by Jennifer Allen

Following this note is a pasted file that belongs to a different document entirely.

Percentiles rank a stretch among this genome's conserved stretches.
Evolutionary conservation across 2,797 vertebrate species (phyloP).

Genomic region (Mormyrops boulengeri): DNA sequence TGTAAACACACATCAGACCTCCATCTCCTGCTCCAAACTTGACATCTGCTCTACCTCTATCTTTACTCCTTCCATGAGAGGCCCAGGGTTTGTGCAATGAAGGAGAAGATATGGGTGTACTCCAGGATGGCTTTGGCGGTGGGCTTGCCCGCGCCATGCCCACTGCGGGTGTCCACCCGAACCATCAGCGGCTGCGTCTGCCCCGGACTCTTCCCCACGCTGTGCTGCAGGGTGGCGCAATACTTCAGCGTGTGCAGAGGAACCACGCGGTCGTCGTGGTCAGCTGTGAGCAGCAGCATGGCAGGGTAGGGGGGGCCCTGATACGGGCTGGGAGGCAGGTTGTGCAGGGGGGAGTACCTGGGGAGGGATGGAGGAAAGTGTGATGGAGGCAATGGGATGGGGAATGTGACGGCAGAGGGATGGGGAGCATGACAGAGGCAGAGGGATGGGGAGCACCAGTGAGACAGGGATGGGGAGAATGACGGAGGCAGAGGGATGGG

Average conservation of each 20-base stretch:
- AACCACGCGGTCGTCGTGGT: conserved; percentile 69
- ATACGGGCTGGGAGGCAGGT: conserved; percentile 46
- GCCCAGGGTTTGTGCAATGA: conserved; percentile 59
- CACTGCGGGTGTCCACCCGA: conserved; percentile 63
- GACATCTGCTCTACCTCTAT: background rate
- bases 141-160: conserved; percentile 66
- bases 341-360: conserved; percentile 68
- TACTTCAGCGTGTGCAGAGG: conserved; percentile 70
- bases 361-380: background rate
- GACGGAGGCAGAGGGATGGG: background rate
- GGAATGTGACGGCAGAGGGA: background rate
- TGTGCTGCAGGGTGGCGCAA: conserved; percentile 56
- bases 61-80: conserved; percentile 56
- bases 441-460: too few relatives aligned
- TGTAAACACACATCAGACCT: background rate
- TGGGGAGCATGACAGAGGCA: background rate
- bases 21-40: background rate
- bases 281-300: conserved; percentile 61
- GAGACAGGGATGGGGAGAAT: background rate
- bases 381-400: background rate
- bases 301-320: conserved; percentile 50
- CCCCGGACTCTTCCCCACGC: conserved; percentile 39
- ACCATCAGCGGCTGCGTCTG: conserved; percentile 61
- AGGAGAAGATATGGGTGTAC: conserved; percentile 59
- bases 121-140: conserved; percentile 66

Just as with pointed pen, getting started with broad edge calligraphy can feel a little overwhelming at first. There are many options, and finding the right ones for you will make the journey a bit easier in the long run. Often something as simple as changing your nib can make a difference in the results you are getting. First and foremost, you will need to choose a nib that works well for you. While there are several brands, the two most popular with our customers are Mitchell nibs and Brause nibs. The Mitchell nibs are the only standard broad edge nibs we carry that will not come with a reservoir already fitted to them. However, you can buy the reservoirs separately and attach them. (Note that unlike the reservoirs on the Brause and other nibs, the Mitchell reservoirs fit onto the bottom of the nib.) Many opt to use Mitchell nibs without reservoirs, though, because the reservoir will affect the flexibility of the nib. That flexibility is one of the biggest differences between the Mitchell and Brause. Other options include Speedball nibs, Tape nibs, and Tachikawa nibs. The Tachikawa nibs do not have the pronounced slants that the others do and are a bit stiffer. The Speedball nibs are particularly useful in their largest sizes (C0-C3). In general, the flexibility is relatively similar among the broad edge nibs. The exception is, as noted, the Mitchell nibs without reservoirs. In terms of holders, straight holders are far more universal in the broad edge nibs they accept than the oblique holders and pointed nibs. Most have a metal globus in the middle, and the nibs fit on the outside of the prongs. (It is not unusual for someone just starting to attempt to fit the nibs in the middle of the metal tongs; however, the nib will not fit securely that way. It must be placed on the outside.) The plastic Speedball holder actually has a plastic middle piece, and some of our wooden holders actually have wooden middle pieces. The right holder is generally just a personal preference, with the main variations being length, weight, material and color. While most of our less expensive holders are similar in weight, the Straight Rosewood holder is notably heavier than the other wooden options. For inks, a common starter ink is often Higgins Eternal, but equally popular is sumi ink. Moon Palace is our most popular sumi, and it delivers a rich black color with a slight sheen. Sumi ink is carbon based and is derived from stick inks. (Some calligraphers prefer to use the actual ink sticks to make the ink themselves.) Unlike Higgins, sumi generally performs well on a variety of paper. Higgins can bleed pretty significantly on lower quality paper. Broad edge calligraphy lends itself well to many styles of paper. For practice, Borden and Riley Cotton Comp or Borden and Riley Marker Layout are quite popular. Both offer semi-translucent surfaces that allow you to easily see guidelines underneath. For formal pieces, there are many options. Cold Press watercolor paper, Arches Hot Press watercolor paper, German Ingres or Canson Ingres, Arches Text Wove, Arches MBM, Schiller, and Bugra are all suitable. We also have Murano paper pads that offer a nice range of colors for broad edge calligraphy. In terms of resources, there are a plethora of excellent resources. Sheila Waters’s Foundations of Calligraphy provides backgrounds and instructions for a wide variety of hands and is considered to be one of the best books available. Italic Letters by Inga Dubay and Barbara Getty is a superb resource for Italic, and Lloyd Reynolds’s Italic Calligraphy and Handwriting is a must have. Maryanne Grebenstein’s Calligraphy:A Course in Hand Lettering is yet another outstanding resource, as is Annie Cicale’s Art and Craft of Hand Lettering. Eleanor Winters’s Italic and Copperplate is perfect for the intermediate student. For left-handed calligraphers, Insights Into Left-Handed Calligraphy by Betsy Rivers-Kennedy is particularly helpful. Relatively new to our inventory is a wonderful dvd series by Reggie Ezell, a truly exceptional teacher of calligraphy. This series gives instruction for Italic, Basic Romans, Blackletter, or Carolingian. Beyond the nibs and holders, there are numerous fountain pens and markers that can be used for broad edge calligraphy styles. We’ll be taking a closer look at those in a future post!